Harrison Jones didn’t expect to even be a 2019 NAB AFL Draft prospect earlier this year, but the Calder Cannons key forward knew everything had changed when he ran onto the MCG in June.
It wasn’t just that the 18-year-old had been catapulted into Vic Metro’s starting forward line for the NAB AFL Under-18 Championships.
It was also because Jones felt almost instantly at home on the biggest stage in Australian football during Metro’s first match of the Championships, booting a goal and leading his Vic Country opponents up and down the ground with strong running for a 194cm target.
Having made his NAB League debut and played seven games for Calder in the back half of his bottom-age 2018 season, the Gisborne Rookies (Riddell District FL) product showed even more exciting glimpses in 2019.
Jones averaged 12 disposals, three marks and five hitouts per game in eight matches for the Cannons and saved some of his best form for the national-level Championships, announcing himself to AFL recruiters as a big-game player ahead of November 27-28’s draft.
“I didn’t even see myself getting drafted at the start of this year; I wasn’t really expecting any of this to happen,” Jones said at the recent NAB AFL Draft Combine, where he finished among the top five NAB League players for both the 20m sprint and the endurance-based Yo-Yo Test.
“I was thinking it’d just be a big year at school and that I’d hopefully play a couple of games for the Cannons, but I never expected to play four games for Metro and have my footy take off as it has.
“We got beaten (in the opening Championships match), but I thought to myself afterwards: ‘That was awesome. I really want to get drafted now, to play at the MCG again.’ That was probably the moment for me.
“I don’t think I’m arrogant, but I do like playing in big games and competitive games. I thrive off that and try to play the best I can.”
Much of Jones’ appeal to AFL clubs likely lies in the upside to his game should he become part of an elite-level environment. While his remarkable athletic traits for a tall player have stood out in patches, Jones came into his top-age year still balancing the demands of football with playing cricket.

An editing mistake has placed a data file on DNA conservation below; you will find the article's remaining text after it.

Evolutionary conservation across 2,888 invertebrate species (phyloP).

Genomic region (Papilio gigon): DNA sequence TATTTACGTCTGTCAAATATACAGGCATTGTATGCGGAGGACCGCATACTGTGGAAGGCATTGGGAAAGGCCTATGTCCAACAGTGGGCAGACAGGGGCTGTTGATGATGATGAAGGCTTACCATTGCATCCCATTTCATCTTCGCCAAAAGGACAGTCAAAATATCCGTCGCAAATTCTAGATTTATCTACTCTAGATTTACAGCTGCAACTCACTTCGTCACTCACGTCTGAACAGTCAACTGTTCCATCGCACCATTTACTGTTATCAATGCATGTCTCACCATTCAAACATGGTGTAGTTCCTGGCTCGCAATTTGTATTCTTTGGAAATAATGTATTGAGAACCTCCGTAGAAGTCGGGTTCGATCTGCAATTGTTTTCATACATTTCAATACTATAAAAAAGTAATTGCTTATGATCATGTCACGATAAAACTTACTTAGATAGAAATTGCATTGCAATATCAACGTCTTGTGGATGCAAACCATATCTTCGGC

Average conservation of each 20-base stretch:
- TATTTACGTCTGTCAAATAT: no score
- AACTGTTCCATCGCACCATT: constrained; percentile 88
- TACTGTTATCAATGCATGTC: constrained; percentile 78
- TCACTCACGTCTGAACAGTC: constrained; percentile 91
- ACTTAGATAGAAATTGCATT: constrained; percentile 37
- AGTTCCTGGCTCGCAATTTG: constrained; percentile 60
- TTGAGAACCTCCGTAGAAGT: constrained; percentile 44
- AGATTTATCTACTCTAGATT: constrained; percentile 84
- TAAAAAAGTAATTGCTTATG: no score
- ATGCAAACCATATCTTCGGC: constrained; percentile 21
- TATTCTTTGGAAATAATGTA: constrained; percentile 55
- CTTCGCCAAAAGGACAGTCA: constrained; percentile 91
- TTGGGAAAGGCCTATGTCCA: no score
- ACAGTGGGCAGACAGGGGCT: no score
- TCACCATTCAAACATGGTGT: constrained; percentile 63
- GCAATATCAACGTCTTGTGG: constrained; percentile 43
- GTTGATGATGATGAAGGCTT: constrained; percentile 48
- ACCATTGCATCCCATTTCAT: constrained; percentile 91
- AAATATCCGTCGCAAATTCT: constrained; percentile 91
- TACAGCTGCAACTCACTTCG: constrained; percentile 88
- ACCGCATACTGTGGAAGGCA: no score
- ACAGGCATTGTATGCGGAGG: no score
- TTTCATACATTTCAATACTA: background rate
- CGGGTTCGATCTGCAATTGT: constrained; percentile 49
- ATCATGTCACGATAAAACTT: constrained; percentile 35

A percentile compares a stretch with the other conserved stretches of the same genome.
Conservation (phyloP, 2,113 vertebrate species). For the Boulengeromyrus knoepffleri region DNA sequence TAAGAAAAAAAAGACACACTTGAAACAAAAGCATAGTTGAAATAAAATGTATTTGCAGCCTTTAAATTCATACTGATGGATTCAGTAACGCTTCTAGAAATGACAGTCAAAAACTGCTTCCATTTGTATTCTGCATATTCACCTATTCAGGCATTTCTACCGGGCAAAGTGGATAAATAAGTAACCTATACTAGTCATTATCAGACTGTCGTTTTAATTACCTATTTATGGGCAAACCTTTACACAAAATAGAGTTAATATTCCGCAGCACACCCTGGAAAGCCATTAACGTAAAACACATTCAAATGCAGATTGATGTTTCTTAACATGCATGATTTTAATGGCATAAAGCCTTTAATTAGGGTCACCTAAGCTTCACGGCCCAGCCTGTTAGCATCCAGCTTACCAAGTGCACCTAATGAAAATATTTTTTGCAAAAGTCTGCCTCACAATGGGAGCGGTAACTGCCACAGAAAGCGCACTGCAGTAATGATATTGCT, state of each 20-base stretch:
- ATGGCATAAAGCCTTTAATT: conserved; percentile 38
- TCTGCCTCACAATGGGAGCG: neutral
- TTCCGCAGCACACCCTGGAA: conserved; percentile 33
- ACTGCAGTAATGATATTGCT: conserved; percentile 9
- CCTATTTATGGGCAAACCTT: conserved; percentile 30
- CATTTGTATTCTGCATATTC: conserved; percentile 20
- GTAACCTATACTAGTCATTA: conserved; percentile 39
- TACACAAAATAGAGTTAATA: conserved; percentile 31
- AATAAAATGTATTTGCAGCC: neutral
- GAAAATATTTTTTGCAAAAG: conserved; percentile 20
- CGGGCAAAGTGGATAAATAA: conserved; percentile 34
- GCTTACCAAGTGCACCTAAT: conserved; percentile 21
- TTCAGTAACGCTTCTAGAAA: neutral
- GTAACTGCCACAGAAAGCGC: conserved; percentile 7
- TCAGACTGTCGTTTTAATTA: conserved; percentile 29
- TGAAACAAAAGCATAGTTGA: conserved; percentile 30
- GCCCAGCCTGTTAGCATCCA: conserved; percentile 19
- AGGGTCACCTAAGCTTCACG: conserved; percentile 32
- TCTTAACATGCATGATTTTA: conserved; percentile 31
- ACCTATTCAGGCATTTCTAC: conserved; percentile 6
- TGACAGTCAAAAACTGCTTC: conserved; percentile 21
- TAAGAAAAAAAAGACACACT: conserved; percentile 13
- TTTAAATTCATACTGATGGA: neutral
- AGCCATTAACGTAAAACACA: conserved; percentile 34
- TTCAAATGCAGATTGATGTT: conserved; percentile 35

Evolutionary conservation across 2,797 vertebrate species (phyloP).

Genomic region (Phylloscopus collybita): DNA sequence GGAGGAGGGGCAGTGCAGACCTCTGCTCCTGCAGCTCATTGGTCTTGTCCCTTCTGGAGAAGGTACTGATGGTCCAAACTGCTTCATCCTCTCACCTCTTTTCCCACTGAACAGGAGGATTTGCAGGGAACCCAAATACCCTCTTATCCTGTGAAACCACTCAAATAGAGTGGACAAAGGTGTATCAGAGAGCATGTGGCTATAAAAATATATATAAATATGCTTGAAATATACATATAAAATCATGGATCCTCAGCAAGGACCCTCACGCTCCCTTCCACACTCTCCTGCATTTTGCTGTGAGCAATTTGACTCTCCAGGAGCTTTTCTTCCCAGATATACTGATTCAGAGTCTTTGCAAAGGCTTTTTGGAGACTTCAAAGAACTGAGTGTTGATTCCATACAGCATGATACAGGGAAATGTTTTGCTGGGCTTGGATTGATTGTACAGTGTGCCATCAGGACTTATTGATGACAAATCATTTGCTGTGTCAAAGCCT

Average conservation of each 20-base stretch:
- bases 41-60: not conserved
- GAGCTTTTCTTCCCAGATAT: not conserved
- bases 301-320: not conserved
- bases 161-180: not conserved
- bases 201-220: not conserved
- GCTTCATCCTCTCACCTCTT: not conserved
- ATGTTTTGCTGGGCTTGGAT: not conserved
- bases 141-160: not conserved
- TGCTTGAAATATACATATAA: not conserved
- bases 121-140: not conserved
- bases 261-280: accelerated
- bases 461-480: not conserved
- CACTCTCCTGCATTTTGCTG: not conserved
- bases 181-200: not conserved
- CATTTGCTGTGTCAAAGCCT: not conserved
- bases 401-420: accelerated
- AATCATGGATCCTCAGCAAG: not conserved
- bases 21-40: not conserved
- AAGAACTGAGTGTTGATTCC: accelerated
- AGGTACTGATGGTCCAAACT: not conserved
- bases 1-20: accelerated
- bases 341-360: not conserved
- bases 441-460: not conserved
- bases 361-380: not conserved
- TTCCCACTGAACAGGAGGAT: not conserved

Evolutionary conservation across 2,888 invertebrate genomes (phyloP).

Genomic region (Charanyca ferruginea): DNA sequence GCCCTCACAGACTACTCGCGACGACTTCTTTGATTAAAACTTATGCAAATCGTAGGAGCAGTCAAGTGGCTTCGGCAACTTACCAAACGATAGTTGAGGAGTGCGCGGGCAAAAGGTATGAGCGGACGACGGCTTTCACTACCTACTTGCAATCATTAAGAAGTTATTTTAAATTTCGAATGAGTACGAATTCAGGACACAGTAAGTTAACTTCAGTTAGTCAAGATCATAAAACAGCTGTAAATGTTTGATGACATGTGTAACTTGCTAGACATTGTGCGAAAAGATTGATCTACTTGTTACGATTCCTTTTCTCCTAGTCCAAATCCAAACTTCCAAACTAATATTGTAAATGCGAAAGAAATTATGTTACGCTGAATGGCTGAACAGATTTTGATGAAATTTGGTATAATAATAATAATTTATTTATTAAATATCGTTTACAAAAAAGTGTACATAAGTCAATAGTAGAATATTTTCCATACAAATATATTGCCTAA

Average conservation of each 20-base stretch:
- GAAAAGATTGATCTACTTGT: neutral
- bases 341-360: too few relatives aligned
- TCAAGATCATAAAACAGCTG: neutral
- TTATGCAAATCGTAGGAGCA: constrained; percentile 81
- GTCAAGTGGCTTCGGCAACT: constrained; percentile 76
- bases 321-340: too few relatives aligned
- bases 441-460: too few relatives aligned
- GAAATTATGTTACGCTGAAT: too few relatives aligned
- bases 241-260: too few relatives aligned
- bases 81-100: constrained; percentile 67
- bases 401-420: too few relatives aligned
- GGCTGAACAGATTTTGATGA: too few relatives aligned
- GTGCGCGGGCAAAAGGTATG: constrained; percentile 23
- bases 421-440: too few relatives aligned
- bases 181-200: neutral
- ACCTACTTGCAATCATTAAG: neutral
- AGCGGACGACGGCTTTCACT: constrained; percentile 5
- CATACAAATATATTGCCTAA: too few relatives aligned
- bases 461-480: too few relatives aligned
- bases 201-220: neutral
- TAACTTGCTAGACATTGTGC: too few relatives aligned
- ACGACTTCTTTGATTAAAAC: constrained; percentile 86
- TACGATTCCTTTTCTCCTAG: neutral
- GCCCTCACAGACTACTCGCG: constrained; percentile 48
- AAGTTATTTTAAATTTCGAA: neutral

That clash of priorities as well as some late-season injury niggles meant his body didn’t allow him to find top form as Calder won two NAB League finals, but Jones was soon focused on a new goal that had only crystallised in the previous months.
“I tried to get really fit during the summer holidays, but apart from that it’s just all seemed to happen this year,” he said.
“I had a pretty busy pre-season with cricket on as well and I didn’t play a match for footy until the first (NAB League) round, because I was focused on cricket and my body was just sore.
“I then worked a lot on my kicking and my target-hitting in the early half of the season, with a lot of running to keep my fitness and endurance up.
“My main goal became to make the Vic Metro squad. When I made that, I realised maybe I did have a chance of getting drafted, so that’s become the priority since.”
NAB LEAGUE ‘FAST FIVE’ QUESTIONS
Most influential person on your football at Calder:
“There’s a volunteer named ‘Pops’ and he’s been there for ages. Everyone loves him. I think he’s a real culture-builder for the Cannons and he inspires everyone. He’s always working hard and helping others and he’s just an awesome person to be around.”
Most valuable lesson learned in the NAB League:
“Just don’t get complacent and don’t think things are going to happen. Keep working hard and always try to be better.”
Teammate you’ve most enjoyed sharing the NAB League journey with:
“Jake Sutton is my best mate from high school and Sam Ramsay has been my mate since we were really young. It’s been good to experience it with those two.”
Most difficult NAB League opponent:
“I played against Fischer McAsey (Sandringham Dragons) in the first round this year and he took it to me a bit. He played really well that game running off half-back. He’s probably the most influential player I’ve played on.”
Most memorable NAB League moment:
“My first game as a bottom-ager (Round 9, 2018). I wasn’t really expecting it to happen, but an opportunity came up in the ruck. It was a draw with the Gippsland Power and that was probably the most memorable game I’ve played in.”